Isn't it interesting that there is such a "clash of civilizations" to borrow Huntington's term between "moderate" Muslims and "conservative" muslims? Why did I use this term? Mabye because Islam and culture are becoming so intertwined and in countries such as Egypt, "moderate"Muslims seem to have their own cultural values. Also, why the strong emphasis on relgious identities?

Mrs.S said...

I think the apparent rise of outwardly “conservative” Islam, especially in Arab countries, has to do with their inability to cope with globalization. The rise in social conservatism is a sort of “back to basics” approach to counter socio-economic unrest and the influence of the West. This especially holds true in a country like Egypt that’s revolution was based on Pan-Arabism and ridding Western influence from the Arab world. I’m too much of a cynic to think that political Islam and social conservatism in Arab countries has little to do with other than socio-economics.

In a gross over simplification of things, I had a theology professor tell me that God is a cosmic teddy bear. After first being offended I thought a little and realized he probably wasn’t too far off. All of the stories about how a poor person has an easier chance at paradise than a rich one, how God only gives what we can handle and as Muslim woman being told that my family is my jihad it made sense. We’re told to trust in God, but not always reminded that we additionally need to “tie up our camels” and engage in the world. You can see this play out in families as well as reflected on a global scale in any developing nation where religion and culture are strongly intertwined.

This is a topic that I can go on and on about, although, probably not as articulately and non-offensively as I should. Again, I love your post. Thanks for making me think!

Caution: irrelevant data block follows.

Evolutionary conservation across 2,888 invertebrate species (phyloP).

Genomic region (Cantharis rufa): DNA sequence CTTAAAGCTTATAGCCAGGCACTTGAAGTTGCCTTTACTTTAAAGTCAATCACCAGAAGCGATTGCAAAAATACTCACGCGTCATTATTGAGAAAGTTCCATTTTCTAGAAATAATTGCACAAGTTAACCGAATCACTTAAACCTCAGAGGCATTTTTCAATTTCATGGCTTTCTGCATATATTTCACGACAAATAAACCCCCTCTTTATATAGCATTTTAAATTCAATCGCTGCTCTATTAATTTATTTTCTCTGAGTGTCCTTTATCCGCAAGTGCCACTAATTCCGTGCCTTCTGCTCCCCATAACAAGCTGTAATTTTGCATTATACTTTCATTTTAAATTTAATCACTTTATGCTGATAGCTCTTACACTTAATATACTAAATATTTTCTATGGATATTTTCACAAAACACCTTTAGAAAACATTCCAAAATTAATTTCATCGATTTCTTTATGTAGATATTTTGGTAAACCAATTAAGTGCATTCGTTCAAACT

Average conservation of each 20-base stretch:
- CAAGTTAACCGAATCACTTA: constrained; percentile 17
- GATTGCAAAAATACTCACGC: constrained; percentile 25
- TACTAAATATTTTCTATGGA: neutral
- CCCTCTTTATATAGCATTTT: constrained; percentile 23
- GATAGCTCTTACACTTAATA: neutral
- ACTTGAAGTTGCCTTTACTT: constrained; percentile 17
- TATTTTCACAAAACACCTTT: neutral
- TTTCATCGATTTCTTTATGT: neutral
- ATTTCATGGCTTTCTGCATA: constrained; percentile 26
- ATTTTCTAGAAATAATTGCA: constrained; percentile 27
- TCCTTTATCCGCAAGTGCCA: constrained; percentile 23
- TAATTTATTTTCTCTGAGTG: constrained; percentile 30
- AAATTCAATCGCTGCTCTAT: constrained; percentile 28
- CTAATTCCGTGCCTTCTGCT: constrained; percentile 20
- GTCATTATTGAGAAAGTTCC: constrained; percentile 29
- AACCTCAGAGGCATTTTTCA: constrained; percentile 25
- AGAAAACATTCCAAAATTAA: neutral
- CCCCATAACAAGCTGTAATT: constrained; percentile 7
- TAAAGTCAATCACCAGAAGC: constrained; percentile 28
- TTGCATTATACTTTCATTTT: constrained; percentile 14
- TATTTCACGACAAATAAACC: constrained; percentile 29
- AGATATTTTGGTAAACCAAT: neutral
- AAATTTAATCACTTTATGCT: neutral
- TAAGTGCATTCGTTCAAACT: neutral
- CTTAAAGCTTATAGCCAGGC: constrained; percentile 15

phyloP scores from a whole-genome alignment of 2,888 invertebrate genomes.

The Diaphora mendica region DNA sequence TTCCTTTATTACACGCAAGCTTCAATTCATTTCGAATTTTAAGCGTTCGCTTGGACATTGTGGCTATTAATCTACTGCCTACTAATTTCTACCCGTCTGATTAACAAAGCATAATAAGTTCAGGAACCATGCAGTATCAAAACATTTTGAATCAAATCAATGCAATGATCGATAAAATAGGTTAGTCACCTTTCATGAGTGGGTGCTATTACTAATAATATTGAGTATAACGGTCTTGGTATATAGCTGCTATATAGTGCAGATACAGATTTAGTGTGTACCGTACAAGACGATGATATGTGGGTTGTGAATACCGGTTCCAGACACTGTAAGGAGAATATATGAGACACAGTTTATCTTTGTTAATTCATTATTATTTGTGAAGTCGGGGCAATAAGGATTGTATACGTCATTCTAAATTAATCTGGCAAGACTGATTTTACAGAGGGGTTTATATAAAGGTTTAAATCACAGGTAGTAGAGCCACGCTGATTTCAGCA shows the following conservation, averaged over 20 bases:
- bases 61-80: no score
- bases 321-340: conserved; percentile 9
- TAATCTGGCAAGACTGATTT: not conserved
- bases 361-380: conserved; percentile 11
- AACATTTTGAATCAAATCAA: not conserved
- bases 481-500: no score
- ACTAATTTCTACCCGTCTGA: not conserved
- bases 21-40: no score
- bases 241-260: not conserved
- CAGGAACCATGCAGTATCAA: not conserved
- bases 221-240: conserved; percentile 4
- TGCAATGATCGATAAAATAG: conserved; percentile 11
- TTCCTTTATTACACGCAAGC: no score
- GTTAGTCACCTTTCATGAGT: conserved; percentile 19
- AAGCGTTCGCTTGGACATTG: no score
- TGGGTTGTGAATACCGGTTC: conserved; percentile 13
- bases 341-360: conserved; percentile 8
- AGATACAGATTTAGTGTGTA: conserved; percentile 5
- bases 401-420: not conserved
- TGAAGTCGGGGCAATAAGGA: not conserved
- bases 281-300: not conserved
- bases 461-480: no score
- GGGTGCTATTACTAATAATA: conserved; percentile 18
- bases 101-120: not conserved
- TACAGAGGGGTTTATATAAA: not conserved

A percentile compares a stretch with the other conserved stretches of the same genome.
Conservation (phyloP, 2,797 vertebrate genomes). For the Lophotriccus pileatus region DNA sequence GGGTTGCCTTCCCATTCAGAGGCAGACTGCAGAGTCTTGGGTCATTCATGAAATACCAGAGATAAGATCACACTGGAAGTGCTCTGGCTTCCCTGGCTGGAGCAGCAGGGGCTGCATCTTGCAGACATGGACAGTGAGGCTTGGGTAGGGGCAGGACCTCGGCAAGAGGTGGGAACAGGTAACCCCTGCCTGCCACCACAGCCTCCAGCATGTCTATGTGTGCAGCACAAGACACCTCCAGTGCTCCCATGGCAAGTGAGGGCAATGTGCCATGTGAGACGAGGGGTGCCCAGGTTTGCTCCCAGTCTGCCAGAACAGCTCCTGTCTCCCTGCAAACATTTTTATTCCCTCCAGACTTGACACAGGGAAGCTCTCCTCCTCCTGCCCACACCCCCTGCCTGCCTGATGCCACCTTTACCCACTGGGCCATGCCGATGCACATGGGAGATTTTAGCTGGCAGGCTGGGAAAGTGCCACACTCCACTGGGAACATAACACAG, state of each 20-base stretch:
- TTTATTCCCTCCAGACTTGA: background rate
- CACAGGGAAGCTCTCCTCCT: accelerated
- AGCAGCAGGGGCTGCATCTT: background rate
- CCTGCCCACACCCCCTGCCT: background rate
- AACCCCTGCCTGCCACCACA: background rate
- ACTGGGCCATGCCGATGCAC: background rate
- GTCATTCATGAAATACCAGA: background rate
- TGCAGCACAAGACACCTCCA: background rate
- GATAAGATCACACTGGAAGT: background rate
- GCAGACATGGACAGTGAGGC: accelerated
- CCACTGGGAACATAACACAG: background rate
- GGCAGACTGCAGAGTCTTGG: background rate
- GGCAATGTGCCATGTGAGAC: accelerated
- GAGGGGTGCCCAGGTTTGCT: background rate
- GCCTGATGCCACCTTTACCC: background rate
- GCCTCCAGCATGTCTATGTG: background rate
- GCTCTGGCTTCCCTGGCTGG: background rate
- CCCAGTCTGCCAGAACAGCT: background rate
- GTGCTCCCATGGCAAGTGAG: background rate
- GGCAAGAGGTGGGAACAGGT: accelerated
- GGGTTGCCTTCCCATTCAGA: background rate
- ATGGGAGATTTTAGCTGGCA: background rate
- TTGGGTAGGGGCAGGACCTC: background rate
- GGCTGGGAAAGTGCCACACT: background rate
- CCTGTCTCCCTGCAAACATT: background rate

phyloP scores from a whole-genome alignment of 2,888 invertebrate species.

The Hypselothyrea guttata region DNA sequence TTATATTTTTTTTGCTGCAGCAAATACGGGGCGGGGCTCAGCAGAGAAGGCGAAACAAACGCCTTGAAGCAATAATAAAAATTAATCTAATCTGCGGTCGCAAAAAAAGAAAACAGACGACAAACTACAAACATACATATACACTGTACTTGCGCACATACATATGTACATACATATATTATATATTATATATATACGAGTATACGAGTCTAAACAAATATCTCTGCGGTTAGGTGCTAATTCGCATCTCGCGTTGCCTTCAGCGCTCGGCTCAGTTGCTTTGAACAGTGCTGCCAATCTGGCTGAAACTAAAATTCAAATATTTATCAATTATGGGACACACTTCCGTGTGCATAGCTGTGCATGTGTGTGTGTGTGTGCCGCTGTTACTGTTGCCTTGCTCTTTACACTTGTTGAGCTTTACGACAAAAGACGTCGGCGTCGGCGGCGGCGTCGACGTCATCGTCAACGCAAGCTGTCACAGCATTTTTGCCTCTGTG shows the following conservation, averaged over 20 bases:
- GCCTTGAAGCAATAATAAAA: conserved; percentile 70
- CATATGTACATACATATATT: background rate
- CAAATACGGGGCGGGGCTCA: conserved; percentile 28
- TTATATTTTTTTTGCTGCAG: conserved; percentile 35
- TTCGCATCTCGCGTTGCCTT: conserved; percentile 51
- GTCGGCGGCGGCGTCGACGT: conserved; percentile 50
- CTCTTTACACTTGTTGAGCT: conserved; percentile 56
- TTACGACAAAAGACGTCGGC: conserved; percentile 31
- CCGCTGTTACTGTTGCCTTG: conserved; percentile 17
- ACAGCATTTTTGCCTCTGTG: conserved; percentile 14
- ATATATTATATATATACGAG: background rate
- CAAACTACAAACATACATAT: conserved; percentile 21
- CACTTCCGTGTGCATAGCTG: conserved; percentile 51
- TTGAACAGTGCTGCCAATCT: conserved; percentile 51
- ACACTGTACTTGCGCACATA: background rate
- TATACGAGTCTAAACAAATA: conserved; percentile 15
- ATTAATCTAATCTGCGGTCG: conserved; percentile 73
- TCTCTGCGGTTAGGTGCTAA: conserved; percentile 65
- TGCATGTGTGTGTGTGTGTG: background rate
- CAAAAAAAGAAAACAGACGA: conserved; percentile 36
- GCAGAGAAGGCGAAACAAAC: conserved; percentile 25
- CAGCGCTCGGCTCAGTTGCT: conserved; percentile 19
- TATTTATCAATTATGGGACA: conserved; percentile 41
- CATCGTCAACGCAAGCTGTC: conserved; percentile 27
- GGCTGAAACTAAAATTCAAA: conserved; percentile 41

Exquisitely Black said...

Sitting on the other side of the pond, this is a difficult thing for me to understand. One of my pet peeves is respect for an individual's religious rights - and the ability to not be condemned for what they believe...yet, the differences in treatment between men and women (with women of course on the rough end of things), is hard to condone. Are people in Cairo tolerant of others who don't practice the more strict form of Islam? Also, what is the niqab?

cairo, lusaka, amsterdam said...

Kizzie: I definitely think religion and culture are becoming too intertwined in some countries, including Egypt. This seems to be leading to a splintering in the Muslim community, e.g. between moderates and extremists, although I don't like to use those terms.

cairo, lusaka, amsterdam said...

Mrs S.: your comment made me think too! Egypt is definitely unique since Nasser tried to de-emphasize Islam and focus on Arab unity, while Sadat tried to emphasize Islam and Egyptian nationalism and not Arab unity. This, added to globalization, has left many Egyptians with an identity problem. I definitely agree that Egyptians have had a problem dealing with globalization: they seem to either become extremely Westernized or extremely Islamicized.
Finally, the fatalistic attitude you mentioned is very prevalent here: people don't work as hard as they should because whatever happens is what God willed. I think while we have to trust in God, we should also work towards what we think is best for us.

cairo, lusaka, amsterdam said...

Exquisite: the niqab is the full face covering, sometimes with the eyes showing or sometimes with a thin sheath covering the eyes.
From what I heard, Cairo 50 years ago was a very tolerant, multicultural society, with Jews, Christians, and Muslims (of all types) living together in harmony. This is not the Cairo I see today, at least not most of the time. The conservative Muslims that I've met are not tolerant of other more "liberal" Muslims, unfortunately, and many have a narrow definition of who a Muslim is. Not all conservatives are like this, obviously - I'm talking about the majority of the ones that I've come into contact with. What is upsetting is that Cairo used to be such a diverse city, and now has become very tense, due to a widespread tendency to judge others.